The oranges have taken over San Diego farmers markets, and we can't get enough of the sweet, tangy treats. They are amazing peeled and eaten out of hand, but there is a whole lot more you can do with these orange beauties. Here are five ways to incorporate oranges into your next meal.

Savory Roasted

Did you know you could roast an orange slice? The result is a caramelize flavor and a wedge that can be eaten skin and all.

Try it:  Preheat oven to 425 degrees. Brush a rimmed baking sheet generously with oil. Take two small oranges, cut them in half, then into 1/2-inch slices.

Arrange them in a single layer, turning to coat in the oil. Season with salt and drizzle with one tablespoon oil. Roast for 15 minutes, or until soft and beginning to char.

Use them to add some earthy tartness to roasted brussel sprouts. Add some crispy pancetta too, if you like.

Sweet Roasted

Lucious is the only way to describe these almost molten, oven-bruléed slices of orange.

Try it: Line a small baking tray with foil, then spray with a bit of oil. Peel one medium to large, seedless orange , being sure to remove both skin and bitter, white membrane. Cut oranges into 1/4 inch thick slices and arrange in a single, flat layer on the foil-lined tray. At this point, get crazy. You can simply sprinkle them with some sugar, or get fancy and drizzle them with vanilla extract, a dusting of cinnamon, and a good squeeze of honey. The sugary or honey will give you that caramelized finish in the oven. Set oven to broil and cook the orange slices for a few minutes or until browned nicely on one side.

Use them as a topping for vanilla ice cream or tangy greek yogurt.


Tangy and slightly sweet, pickled oranges make an unexpected addition to seafood dishes and salads.

Try it: Wash three oranges and trim tops and bottoms to expose segments, then cut segments into wedges (Do not remove peel!). Place oranges in a medium saucepan and cover with cold water. Bring to a simmer over medium-high heat, then reduce heat to medium-low. Simmer, stirring occasionally, for an hour. Strain, then return oranges to saucepan along with 1 cup sugar, 1/4 cup white wine vinegar, 2 whole cloves, 1 cinnamon stick, and 3 tablespoons water. Bring to a simmer over medium-high heat, then reduce heat to low. Simmer, stirring occasionally, until rinds are translucent, about 1¼ hours. Cool to room temperature and store in a sealed container for up to a month.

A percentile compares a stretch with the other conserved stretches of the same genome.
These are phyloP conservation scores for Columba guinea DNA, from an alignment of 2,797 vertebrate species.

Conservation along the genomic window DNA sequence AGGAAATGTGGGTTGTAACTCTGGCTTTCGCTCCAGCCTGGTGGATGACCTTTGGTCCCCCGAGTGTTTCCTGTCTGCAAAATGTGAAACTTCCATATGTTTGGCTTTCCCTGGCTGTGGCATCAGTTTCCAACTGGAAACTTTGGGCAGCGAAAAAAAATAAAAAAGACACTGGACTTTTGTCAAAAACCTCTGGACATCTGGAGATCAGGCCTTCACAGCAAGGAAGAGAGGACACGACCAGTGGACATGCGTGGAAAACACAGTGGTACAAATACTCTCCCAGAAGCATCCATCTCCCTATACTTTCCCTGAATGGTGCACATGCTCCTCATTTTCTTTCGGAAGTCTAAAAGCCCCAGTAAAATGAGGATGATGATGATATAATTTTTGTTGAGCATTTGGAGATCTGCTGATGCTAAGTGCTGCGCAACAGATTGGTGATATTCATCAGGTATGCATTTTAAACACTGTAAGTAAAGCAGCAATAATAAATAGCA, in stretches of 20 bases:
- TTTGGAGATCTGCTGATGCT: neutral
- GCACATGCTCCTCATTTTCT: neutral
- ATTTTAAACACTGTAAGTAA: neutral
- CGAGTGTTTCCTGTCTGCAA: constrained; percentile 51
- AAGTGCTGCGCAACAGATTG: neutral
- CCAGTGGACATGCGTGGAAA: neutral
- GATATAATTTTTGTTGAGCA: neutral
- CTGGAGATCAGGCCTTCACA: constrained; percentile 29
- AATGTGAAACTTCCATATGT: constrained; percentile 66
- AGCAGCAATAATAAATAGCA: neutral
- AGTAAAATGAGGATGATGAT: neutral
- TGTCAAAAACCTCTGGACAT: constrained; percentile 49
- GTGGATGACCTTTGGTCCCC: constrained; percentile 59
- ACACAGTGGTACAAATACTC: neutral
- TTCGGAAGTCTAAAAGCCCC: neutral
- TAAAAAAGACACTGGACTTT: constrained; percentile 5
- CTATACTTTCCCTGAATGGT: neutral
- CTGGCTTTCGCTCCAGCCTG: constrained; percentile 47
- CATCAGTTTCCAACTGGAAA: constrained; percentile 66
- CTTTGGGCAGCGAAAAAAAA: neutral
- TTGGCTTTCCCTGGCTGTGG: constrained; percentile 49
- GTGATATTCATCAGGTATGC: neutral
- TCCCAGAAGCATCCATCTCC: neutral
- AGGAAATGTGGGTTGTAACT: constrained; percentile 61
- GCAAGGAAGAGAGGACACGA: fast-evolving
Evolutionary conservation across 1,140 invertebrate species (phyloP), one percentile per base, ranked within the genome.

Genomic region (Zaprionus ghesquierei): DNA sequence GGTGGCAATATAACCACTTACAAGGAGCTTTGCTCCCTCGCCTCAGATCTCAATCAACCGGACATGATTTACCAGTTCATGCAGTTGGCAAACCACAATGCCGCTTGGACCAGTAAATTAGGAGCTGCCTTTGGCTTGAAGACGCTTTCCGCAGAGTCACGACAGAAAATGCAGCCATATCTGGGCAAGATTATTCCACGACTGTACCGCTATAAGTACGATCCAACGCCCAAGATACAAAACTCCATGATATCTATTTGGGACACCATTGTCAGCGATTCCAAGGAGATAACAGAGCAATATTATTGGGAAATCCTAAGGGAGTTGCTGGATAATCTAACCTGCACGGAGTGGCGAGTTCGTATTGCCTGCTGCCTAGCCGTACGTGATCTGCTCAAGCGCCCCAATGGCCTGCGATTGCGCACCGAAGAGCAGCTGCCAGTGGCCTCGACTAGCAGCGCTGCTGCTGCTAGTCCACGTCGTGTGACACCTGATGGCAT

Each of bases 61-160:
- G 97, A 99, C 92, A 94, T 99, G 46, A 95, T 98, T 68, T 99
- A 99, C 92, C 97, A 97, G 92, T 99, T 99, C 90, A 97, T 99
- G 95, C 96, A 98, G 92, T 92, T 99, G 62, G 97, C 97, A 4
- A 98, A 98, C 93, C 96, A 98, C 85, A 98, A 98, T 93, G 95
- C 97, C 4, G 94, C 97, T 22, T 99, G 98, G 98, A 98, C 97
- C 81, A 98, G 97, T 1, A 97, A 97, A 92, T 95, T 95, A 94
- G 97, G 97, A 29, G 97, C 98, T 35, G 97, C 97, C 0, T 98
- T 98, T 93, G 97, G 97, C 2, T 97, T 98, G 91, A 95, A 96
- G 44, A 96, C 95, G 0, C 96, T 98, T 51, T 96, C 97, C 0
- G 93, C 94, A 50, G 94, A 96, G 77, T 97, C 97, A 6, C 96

Use them in salads, rice dishes, or even atop grilled seafood for a sweet, tangy surprise.


Adding orange slices, peel and all, to a stew will impart a great bitter, sweet-tangy depth reminiscent of the flavors often found in North African dishes.

Try it: Simply wash an orange, peel it, and slice the peel into strips. Add the peel strips to your stew and let the orange oils seep in.

Use them in your next hearty meat stew, like beef or lamb. You can either eat eat the strips (they have a strong flavor that can be polarizing), or remove them as you would a bay leaf when the stew is finished cooking.


Candied orange peels are nothing short of magical. This simple method transforms something most people throw in the bin into something delectable and, dare we say, fancy.

Try it: Cut the peel of two oranges into 4 vertical segments. Remove each segment (including white pith) in a single piece. Cut into 1/4-inch-wide strips. Cook in large pot of boiling water 15 minutes; drain, rinse, and repete. Bring 3 cups sugar and 3 cups water to boil in medium saucepan over medium heat, stirring to dissolve sugar. Add peel. Return to boil. Reduce heat; simmer until peel is very soft, about 45 minutes. Drain and transfer to sheet of foil. Let stand until completely dry, 1 to 2 days. Optionally, you can roll the pieces in sugar before drying.

Use them in rice dishes along with pistachios for a Persian-style meal, use them in your baking, toss them in a salad. If there is excess syrup left over, save it! The orange infused sweetener is amazing over pancakes or in your cold brew.

About the Contributor
Felicia Campbell
Felicia Campbell is an award-nominated writer, editor, and producer. She is the author of The Food of Oman: Recipes and Stories from the Gateway to Arabia; numerous travel guides; and Chasing Iraqi Chicken: A Memoir (forthcoming). She writes about culture, travel, food, and lifestyle and has held editorial positions at Saveur, Times of Oman, Phoenix New Times, and Edible San Diego. She now works with authors as a developmental editor and writing coach, produces digital videos, and is developing a documentary series about endangered cuisines. Learn more at